3 June 2021
I had a discussion about language with my husband the other day. To be fair, we’ve been married for over 37 years, so we’ve mostly run out of all the interesting topics. And it was a rainy day and there was a brief lapse in the sport on the telly.
He was enquiring on the meaning of the word antipasto. Being unafraid to offer my opinion in all matters of language (ok, and a lot of other areas too), I surmised that the ‘anti’ meant ‘before’, and the ‘pasto’ referred to a main meal. Possibly pasta, being an Italian word. I was reasonably correct, but the pasto bit comes from pastus, meaning meal. So basically it means the same thing as entree (unless you’re American!), hors d’oerve, starter, canapé, or amuse bouche (if you are…..um….French??).
Obviously my interpretation of the anti part of the word was linked to my knowledge of the word antenatal, because I’ve given birth twice and stuff relating to that will not be forgotten in a hurry. Which, by the way, takes me straight to a quote from my Mum, who was relating to me a memory of a friendship that stretched back to meeting at antenatal classes before the births of their children. Mum, in a slip of the tongue that never escapes my attention or memory (sorry Mum) – referred to these classes as anti birth classes. Which, after your first child, probably sums up subsequent prospective deliveries.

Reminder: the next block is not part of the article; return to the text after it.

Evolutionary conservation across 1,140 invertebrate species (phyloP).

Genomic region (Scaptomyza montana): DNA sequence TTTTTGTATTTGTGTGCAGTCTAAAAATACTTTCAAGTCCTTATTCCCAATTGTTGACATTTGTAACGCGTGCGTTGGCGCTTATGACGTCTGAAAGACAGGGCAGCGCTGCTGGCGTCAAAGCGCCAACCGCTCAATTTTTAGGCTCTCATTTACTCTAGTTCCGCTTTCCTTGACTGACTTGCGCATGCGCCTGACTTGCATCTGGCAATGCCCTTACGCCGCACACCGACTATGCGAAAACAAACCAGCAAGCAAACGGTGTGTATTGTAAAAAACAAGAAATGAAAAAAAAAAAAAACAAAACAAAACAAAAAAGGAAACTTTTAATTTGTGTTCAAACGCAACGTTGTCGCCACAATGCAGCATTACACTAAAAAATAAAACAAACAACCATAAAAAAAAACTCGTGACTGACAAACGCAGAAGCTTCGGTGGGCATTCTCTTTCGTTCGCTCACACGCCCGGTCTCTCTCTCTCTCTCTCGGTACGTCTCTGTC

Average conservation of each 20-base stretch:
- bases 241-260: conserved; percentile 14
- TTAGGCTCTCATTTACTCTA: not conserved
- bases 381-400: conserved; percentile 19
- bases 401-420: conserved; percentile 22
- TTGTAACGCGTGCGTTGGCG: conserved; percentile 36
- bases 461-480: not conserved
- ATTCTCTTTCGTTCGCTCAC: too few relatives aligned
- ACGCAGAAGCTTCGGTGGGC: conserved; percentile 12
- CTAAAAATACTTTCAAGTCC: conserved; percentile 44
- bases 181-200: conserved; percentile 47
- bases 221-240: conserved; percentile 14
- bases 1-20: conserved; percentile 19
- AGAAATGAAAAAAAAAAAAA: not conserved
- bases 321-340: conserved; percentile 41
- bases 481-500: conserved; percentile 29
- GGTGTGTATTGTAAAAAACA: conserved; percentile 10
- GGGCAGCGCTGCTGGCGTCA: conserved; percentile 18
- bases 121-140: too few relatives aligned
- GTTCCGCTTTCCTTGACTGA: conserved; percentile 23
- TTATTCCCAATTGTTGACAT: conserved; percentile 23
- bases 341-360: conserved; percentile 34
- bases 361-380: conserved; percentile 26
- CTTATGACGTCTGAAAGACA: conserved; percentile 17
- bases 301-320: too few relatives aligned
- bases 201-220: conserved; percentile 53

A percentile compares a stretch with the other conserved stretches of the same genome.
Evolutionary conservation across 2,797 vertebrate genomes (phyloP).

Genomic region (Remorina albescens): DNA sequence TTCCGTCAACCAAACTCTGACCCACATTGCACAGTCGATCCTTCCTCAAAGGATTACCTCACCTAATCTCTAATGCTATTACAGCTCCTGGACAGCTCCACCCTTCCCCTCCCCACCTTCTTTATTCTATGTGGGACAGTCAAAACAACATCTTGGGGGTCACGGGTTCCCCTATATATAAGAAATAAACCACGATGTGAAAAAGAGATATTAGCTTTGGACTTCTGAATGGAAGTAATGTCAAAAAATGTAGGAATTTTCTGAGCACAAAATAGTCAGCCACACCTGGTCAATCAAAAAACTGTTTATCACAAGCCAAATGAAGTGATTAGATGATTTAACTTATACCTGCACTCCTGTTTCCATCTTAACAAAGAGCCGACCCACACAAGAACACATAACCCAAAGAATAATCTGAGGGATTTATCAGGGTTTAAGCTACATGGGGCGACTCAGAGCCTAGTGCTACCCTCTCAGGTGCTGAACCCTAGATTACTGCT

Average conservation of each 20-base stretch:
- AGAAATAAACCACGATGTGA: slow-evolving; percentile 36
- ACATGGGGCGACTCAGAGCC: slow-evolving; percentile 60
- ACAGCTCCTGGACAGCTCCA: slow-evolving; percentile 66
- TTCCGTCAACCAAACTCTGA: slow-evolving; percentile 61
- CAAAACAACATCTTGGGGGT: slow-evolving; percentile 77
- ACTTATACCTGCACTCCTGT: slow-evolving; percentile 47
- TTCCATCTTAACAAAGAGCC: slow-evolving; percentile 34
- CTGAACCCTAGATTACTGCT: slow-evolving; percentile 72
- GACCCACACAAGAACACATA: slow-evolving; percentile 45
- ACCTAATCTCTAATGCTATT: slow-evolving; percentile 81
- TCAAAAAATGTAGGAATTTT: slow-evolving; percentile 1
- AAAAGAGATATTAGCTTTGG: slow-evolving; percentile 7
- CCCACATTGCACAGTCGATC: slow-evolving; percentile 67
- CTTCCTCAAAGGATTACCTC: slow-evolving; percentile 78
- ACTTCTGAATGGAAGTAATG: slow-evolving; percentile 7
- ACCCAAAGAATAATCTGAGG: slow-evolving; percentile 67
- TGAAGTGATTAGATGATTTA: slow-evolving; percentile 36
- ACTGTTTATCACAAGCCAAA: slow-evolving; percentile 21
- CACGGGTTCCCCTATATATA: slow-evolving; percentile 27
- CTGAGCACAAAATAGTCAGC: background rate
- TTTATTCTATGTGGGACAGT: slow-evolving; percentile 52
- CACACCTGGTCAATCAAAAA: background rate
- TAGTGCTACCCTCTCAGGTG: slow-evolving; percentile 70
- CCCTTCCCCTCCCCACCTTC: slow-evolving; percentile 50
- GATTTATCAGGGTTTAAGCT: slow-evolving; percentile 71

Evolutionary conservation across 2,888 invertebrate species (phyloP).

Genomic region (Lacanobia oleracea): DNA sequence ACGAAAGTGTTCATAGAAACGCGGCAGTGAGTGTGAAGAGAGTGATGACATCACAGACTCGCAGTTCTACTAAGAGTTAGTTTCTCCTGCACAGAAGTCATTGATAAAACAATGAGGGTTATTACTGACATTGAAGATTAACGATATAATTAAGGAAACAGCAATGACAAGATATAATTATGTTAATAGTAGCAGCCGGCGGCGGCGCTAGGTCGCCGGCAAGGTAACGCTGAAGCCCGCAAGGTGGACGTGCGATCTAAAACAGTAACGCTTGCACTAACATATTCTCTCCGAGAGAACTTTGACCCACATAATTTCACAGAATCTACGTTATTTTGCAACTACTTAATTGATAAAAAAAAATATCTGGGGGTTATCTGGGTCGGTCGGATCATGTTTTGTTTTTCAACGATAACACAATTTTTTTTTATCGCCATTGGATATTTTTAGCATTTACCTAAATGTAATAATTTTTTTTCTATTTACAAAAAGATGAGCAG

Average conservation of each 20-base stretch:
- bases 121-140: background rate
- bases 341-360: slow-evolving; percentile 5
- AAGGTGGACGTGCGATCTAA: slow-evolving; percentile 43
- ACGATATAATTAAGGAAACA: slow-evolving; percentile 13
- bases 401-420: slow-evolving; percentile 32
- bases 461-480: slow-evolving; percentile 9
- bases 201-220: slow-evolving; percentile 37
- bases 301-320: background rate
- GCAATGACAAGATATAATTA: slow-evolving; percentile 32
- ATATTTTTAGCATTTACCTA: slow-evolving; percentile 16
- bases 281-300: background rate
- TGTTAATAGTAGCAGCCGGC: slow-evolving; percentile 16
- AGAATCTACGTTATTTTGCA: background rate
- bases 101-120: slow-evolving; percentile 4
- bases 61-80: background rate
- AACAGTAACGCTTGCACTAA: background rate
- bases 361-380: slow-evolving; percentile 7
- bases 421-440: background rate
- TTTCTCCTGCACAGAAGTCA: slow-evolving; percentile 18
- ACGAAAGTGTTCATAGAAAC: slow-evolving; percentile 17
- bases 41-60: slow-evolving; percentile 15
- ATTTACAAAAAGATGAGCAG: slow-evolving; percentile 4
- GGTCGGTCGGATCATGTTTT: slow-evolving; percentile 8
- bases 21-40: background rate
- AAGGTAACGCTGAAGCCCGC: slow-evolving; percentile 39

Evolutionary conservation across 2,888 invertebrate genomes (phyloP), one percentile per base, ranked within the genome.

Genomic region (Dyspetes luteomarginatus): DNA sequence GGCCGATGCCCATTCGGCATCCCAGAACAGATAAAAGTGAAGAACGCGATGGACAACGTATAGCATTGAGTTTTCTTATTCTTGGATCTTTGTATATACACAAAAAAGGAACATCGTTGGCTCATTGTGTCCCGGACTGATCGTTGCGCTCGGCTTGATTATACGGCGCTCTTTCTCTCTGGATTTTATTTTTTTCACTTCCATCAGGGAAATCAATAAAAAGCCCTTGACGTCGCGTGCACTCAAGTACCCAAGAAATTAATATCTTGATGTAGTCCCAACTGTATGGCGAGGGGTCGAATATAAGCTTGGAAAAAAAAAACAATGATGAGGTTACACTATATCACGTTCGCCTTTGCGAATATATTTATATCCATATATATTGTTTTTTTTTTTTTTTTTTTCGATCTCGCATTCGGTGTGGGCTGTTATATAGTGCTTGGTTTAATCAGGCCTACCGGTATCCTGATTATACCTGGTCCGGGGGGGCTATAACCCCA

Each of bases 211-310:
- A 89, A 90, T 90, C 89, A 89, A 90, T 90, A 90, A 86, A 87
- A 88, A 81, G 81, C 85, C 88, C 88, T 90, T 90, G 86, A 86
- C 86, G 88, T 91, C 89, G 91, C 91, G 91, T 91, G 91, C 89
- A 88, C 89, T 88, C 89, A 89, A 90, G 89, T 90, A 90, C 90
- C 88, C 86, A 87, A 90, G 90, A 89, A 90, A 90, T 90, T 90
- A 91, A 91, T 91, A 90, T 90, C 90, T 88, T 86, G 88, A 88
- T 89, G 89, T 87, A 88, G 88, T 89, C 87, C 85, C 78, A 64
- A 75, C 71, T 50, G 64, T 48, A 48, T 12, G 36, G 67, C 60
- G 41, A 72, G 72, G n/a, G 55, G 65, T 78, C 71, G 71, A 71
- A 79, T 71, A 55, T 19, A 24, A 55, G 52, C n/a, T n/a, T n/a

So – anti or ante??? Antipasto and a few other words aside, the dictionary is quite strict on the premise that anti means against, and ante means before.
And there’s a lot of interesting ante words that I’ve heard but haven’t spent a rainy afternoon Googling. Here’s a summary, to save you that laborious task.
Antebellum – means before the war, although I’ve never heard of any war described as bellum. First and second world bellum??
Anteroom – a room before another room.
Ante meridian – before noon, one we are all more familiar with the abbreviation, of course.
Antepenultimate – before the second last in a sequence. I love this one! I would often throw penultimate into a conversation just to prove that I know some big words, but now I can throw an even bigger, weirder word into discussions.
Antecedent – earlier in time or order
Antecrochet is not, as you may assume, the time before you crochet something, but a fold of enamel on the molar teeth of some rhinoceros. Good to know. I have, on occasion, been fairly anticrochet, usually when I have to unpick something to correct a mistake. But there’s never been a rhinoceros present.
My search of ante words dipped very deeply into medical words that we really don’t want to know. Let’s just take it as read that medical people love their pronouns.
There are a few ante-meaning words, like antipasto, that are spelled with an i instead of e, such as:
Antiquity – earlier times
Anticipate – to realise beforehand
And of course there’s antique, which means ‘belonging to an earlier period’, not ‘someone who doesn’t want to queue for something’.
Oh – by the way – don’t you find it interesting that the word queue is just one letter followed by four silent letters??? No???? Oh well – back to the sport on the idiot box. Maybe in front of a charcuterie board 🤣